17. The SMPS of claim 16, wherein the variable reference number comprises at least a first reference number and a second reference number, the first reference number of a different value from the second reference number.

18. The SMPS of claim 17, wherein the switching controller counts a number of times that the switching transistor turns on and changes the variable reference number according to the count.

19. The SMPS of claim 17, wherein the switching controller changes the reference number when a predetermined time elapses.

20. The SMPS of claim 18, further comprising:

a switching voltage detector for comparing a first current generated by a difference between the first voltage and a reference voltage with a reference current, the switching voltage detector generating the first signal of the first level at an interval during which the first current is greater than the reference current.

21. The SMPS of claim 20, wherein:

the switching controller counts an interval during which the first signal has the first level, maintains a first count for the interval, and when the first count reaches the first reference number, the switching controller turns on the switching transistor at least one time after a delay time at which the first signal first changes to the first level; and
thereafter, the switching controller counts another interval during which the first signal has the first level, maintains a second count for the interval, and when the second count reaches the second reference number, the switching controller turns on the switching transistor after the delay time at which the first signal first changes to the first level.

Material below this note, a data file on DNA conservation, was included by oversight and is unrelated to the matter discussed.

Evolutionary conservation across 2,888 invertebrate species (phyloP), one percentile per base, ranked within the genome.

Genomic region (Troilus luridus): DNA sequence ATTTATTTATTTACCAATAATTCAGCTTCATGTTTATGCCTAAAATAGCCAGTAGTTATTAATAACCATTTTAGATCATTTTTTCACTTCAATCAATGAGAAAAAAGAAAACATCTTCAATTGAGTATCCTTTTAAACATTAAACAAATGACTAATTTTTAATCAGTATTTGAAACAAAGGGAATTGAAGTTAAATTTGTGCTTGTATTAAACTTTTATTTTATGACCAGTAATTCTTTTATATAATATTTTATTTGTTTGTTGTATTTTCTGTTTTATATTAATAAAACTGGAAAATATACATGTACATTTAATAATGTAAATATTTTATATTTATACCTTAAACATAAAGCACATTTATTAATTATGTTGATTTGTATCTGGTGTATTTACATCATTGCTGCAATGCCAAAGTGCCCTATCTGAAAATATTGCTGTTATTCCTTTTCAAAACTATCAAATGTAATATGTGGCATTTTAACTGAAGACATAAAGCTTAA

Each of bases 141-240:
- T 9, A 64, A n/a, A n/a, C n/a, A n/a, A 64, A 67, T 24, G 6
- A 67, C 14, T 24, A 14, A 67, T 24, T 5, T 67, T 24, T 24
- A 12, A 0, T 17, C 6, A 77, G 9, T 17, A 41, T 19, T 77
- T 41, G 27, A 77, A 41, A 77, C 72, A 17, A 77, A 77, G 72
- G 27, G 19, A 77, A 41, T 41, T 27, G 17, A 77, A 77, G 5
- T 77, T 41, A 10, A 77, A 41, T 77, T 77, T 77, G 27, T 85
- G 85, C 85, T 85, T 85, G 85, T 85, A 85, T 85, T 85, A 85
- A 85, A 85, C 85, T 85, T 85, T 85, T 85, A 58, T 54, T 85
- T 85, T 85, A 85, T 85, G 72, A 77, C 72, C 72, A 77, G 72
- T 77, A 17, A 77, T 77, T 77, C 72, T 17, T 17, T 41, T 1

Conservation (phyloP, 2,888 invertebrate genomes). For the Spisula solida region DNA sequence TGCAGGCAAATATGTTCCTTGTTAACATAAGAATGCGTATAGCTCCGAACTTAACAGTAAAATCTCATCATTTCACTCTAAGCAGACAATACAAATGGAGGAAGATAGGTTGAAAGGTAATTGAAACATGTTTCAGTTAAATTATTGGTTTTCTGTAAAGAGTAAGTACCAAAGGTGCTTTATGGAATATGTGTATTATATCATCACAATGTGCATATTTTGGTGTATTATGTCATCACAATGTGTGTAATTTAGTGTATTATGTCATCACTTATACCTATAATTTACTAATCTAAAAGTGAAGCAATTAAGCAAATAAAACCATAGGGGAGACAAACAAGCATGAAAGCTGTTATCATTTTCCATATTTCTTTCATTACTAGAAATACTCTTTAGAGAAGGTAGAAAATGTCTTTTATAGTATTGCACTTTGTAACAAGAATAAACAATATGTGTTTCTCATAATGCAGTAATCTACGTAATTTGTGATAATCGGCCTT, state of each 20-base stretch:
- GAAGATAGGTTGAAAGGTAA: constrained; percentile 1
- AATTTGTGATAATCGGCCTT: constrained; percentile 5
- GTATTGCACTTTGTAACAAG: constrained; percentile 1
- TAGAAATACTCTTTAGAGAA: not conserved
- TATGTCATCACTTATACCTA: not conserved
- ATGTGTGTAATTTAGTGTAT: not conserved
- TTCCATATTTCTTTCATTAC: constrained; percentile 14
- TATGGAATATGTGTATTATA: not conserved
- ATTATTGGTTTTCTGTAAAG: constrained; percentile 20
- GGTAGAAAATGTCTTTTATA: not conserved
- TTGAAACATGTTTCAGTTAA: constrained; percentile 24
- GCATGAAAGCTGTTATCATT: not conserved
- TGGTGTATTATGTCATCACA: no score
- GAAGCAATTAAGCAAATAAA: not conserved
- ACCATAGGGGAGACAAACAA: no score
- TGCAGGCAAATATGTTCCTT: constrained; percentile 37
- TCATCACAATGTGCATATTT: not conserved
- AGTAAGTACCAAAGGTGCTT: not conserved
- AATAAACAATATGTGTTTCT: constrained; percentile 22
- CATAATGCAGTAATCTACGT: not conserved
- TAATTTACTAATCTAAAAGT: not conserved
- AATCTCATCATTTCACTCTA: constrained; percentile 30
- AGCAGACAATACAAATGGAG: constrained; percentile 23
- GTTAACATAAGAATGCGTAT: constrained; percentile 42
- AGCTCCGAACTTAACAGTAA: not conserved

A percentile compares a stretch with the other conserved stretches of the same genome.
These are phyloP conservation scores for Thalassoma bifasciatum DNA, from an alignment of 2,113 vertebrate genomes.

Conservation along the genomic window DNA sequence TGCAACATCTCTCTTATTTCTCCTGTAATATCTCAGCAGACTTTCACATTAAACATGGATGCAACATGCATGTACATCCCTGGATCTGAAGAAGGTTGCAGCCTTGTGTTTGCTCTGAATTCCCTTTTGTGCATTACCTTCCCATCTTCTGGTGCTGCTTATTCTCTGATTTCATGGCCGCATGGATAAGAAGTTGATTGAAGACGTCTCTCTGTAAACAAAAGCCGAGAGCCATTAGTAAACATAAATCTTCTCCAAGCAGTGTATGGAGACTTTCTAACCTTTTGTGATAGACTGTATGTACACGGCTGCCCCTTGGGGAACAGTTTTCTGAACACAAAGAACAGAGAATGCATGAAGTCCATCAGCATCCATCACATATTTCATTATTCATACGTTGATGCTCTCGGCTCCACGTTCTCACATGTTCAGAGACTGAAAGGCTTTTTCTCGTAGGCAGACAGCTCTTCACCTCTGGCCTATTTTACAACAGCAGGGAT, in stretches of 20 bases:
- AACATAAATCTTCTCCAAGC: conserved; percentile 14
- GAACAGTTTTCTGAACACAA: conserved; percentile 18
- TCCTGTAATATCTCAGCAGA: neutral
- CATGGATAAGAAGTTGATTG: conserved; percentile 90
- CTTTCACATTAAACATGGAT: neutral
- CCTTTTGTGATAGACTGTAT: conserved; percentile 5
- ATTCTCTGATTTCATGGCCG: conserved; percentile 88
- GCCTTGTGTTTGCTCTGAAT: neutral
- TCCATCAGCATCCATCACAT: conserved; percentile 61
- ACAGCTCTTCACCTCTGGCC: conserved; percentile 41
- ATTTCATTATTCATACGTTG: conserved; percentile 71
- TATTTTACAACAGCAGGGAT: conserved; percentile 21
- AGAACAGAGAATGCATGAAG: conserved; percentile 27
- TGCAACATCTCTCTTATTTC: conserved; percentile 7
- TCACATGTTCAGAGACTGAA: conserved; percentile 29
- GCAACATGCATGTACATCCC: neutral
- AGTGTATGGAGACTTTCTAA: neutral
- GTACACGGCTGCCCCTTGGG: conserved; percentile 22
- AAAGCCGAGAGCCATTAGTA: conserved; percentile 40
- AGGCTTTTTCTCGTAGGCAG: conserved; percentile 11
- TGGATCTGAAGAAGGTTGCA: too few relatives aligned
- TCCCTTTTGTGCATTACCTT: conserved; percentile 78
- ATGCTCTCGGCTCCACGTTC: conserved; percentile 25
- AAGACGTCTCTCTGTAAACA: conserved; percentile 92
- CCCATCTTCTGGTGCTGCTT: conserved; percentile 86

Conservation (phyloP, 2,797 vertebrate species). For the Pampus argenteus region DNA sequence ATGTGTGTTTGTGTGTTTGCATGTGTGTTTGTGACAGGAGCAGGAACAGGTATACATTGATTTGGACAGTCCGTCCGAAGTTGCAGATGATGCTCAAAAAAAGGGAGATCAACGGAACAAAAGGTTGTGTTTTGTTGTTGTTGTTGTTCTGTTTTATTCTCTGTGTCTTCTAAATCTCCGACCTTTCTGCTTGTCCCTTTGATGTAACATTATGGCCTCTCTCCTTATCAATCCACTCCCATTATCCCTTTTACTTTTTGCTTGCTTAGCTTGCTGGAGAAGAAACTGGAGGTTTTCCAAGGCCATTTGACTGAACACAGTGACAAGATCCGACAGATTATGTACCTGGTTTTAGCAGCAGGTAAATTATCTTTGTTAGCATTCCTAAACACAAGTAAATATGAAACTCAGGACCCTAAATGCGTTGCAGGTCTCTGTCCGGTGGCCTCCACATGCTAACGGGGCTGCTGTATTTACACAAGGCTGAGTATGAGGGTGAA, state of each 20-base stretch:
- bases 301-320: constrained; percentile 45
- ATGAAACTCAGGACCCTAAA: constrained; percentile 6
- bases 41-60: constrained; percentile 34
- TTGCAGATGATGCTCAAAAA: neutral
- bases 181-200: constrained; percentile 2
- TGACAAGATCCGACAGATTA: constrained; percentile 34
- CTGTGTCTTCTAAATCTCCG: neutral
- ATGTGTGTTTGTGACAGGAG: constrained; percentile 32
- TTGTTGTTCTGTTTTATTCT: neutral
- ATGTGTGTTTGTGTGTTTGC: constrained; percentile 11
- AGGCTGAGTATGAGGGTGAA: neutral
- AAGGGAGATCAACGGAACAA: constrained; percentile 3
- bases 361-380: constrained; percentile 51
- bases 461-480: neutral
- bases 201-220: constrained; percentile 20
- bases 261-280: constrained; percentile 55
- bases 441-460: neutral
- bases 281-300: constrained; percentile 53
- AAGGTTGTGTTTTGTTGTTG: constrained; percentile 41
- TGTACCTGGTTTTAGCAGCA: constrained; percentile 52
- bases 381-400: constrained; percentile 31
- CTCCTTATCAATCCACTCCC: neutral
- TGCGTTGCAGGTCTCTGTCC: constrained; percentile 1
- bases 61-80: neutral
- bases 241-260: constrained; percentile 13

22. The SMPS of claim 21, wherein the switching transistor is turned on when the voltage difference between the first and second electrodes of the switching transistor is the lowest possible voltage.

23. The SMPS of claim 22, wherein the switching controller comprises:

a zero crossing detection unit for counting an interval during which the first signal is the first level, comparing it with the variable reference number, and generating a detect signal after the delay time at which the first signal first changes from the first level when the counted interval is equal to the variable reference number;
an oscillator for generating a clock signal with a pulse of a second level when the detect signal is inputted; and
a counter for counting the number of times that the clock signal is the pulse of the second level, and changing the variable reference number according to the count.

24. The SMPS of claim 23, wherein the delay time compensates for a difference between a time at which the voltage difference between the first and second electrodes of the switching transistor is the lowest possible voltage value and a time at which the first signal is the first level.